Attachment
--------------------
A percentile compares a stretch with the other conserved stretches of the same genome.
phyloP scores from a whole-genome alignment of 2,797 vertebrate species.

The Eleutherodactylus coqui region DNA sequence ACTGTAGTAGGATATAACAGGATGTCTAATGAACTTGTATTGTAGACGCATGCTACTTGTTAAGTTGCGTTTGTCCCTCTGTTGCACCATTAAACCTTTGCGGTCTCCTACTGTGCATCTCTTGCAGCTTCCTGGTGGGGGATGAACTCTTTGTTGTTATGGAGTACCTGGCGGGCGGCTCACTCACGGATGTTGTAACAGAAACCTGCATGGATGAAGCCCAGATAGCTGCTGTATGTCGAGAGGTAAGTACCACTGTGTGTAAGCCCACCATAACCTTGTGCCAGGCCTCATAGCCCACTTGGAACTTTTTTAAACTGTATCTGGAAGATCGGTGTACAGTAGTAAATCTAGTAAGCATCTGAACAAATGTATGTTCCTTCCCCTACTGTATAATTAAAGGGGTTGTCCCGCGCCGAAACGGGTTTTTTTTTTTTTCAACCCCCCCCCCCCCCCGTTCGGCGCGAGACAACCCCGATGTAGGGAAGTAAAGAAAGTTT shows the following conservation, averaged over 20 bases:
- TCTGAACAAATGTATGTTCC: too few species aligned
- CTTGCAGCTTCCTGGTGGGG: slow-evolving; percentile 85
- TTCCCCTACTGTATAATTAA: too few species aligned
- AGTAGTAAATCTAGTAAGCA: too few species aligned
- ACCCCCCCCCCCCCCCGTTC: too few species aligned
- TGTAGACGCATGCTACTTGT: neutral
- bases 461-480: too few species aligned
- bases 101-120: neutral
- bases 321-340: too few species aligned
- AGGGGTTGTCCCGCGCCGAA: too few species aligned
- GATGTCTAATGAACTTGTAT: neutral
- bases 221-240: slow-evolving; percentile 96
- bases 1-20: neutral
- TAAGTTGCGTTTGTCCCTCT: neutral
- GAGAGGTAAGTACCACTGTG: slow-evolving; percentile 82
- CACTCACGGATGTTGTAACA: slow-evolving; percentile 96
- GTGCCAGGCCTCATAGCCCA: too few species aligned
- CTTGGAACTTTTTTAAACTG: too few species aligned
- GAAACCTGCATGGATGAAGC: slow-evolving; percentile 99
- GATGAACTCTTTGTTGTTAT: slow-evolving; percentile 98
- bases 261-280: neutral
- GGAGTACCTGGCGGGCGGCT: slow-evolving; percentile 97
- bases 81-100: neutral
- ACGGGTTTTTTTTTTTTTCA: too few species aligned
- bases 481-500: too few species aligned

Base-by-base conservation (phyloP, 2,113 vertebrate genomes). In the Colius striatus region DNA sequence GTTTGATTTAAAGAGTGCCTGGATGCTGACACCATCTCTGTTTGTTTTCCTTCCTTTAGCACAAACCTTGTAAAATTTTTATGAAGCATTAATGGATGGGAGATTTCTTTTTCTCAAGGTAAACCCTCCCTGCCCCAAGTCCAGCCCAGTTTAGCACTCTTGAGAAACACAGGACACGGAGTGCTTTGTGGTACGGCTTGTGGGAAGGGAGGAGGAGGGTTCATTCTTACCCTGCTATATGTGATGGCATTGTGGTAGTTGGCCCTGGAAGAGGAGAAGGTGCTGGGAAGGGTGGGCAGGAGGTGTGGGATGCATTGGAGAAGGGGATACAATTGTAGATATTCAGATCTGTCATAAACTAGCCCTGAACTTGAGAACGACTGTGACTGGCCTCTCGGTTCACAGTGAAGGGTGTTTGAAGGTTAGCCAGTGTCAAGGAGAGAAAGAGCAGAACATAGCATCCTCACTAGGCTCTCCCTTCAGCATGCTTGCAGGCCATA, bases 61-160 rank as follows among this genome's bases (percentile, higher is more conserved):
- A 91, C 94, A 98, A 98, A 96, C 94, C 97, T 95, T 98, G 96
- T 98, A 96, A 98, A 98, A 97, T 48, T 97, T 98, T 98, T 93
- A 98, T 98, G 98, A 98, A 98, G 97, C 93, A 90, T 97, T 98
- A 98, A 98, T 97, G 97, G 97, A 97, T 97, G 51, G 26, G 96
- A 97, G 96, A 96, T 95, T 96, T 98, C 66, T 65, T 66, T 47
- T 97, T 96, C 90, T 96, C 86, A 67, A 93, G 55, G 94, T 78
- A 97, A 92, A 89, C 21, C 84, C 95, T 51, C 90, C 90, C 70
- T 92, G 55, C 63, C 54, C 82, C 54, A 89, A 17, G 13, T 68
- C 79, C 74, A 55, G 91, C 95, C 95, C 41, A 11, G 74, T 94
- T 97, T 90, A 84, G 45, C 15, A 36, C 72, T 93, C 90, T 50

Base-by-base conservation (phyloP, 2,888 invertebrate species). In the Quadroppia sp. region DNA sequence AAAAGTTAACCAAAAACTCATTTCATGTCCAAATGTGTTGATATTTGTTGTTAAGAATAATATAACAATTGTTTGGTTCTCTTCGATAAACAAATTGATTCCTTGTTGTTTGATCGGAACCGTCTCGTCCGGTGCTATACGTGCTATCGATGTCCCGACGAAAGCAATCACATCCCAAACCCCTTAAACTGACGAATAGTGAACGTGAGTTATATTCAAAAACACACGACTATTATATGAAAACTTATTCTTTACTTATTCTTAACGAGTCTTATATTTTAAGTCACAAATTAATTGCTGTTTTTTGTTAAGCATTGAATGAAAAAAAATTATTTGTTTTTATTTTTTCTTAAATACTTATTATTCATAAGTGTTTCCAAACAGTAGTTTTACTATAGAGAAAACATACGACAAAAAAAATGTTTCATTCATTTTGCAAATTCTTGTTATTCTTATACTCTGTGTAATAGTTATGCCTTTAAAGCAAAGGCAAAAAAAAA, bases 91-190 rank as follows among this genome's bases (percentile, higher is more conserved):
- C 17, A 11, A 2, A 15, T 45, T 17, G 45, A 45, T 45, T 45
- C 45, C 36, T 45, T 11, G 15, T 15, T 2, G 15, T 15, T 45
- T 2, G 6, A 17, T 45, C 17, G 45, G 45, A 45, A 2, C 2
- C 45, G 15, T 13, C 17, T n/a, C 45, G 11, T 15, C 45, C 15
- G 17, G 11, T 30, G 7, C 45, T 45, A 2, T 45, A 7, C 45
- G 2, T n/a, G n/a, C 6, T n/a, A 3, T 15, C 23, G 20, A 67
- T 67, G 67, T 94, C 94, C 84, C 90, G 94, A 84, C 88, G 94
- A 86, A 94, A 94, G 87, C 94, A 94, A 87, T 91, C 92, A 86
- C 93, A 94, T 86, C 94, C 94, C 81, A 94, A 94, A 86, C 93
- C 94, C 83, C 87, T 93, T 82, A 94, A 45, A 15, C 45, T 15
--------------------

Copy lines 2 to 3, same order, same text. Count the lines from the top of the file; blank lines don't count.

phyloP scores from a whole-genome alignment of 2,797 vertebrate species.

The Eleutherodactylus coqui region DNA sequence ACTGTAGTAGGATATAACAGGATGTCTAATGAACTTGTATTGTAGACGCATGCTACTTGTTAAGTTGCGTTTGTCCCTCTGTTGCACCATTAAACCTTTGCGGTCTCCTACTGTGCATCTCTTGCAGCTTCCTGGTGGGGGATGAACTCTTTGTTGTTATGGAGTACCTGGCGGGCGGCTCACTCACGGATGTTGTAACAGAAACCTGCATGGATGAAGCCCAGATAGCTGCTGTATGTCGAGAGGTAAGTACCACTGTGTGTAAGCCCACCATAACCTTGTGCCAGGCCTCATAGCCCACTTGGAACTTTTTTAAACTGTATCTGGAAGATCGGTGTACAGTAGTAAATCTAGTAAGCATCTGAACAAATGTATGTTCCTTCCCCTACTGTATAATTAAAGGGGTTGTCCCGCGCCGAAACGGGTTTTTTTTTTTTTCAACCCCCCCCCCCCCCCGTTCGGCGCGAGACAACCCCGATGTAGGGAAGTAAAGAAAGTTT shows the following conservation, averaged over 20 bases: